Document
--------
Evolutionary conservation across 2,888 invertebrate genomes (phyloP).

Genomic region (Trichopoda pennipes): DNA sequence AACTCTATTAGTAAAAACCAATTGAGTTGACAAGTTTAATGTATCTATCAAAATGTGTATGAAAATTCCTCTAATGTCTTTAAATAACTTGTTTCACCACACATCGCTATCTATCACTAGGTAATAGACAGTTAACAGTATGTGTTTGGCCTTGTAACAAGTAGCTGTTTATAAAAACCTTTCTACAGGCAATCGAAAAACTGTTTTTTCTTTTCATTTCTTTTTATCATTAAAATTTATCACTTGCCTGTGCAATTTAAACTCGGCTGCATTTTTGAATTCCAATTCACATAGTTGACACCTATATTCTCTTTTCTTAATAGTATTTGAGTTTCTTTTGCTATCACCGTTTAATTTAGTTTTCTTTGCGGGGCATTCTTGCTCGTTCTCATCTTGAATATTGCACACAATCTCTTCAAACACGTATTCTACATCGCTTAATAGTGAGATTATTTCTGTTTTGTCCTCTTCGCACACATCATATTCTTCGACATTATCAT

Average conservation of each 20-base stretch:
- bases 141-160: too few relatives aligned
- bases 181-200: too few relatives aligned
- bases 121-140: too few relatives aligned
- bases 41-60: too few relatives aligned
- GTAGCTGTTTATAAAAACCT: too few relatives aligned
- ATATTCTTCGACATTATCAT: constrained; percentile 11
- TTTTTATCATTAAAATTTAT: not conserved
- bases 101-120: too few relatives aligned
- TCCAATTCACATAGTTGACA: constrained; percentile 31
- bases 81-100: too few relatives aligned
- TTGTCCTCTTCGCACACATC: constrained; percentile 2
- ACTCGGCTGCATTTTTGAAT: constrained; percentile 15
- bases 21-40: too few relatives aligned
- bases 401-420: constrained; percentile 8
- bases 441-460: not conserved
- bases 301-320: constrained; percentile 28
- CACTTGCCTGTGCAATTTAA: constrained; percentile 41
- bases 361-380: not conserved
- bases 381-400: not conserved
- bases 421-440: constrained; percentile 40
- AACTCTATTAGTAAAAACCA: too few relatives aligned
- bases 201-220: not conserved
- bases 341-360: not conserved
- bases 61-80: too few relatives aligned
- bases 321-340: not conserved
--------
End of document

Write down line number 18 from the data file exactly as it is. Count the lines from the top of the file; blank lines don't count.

- bases 441-460: not conserved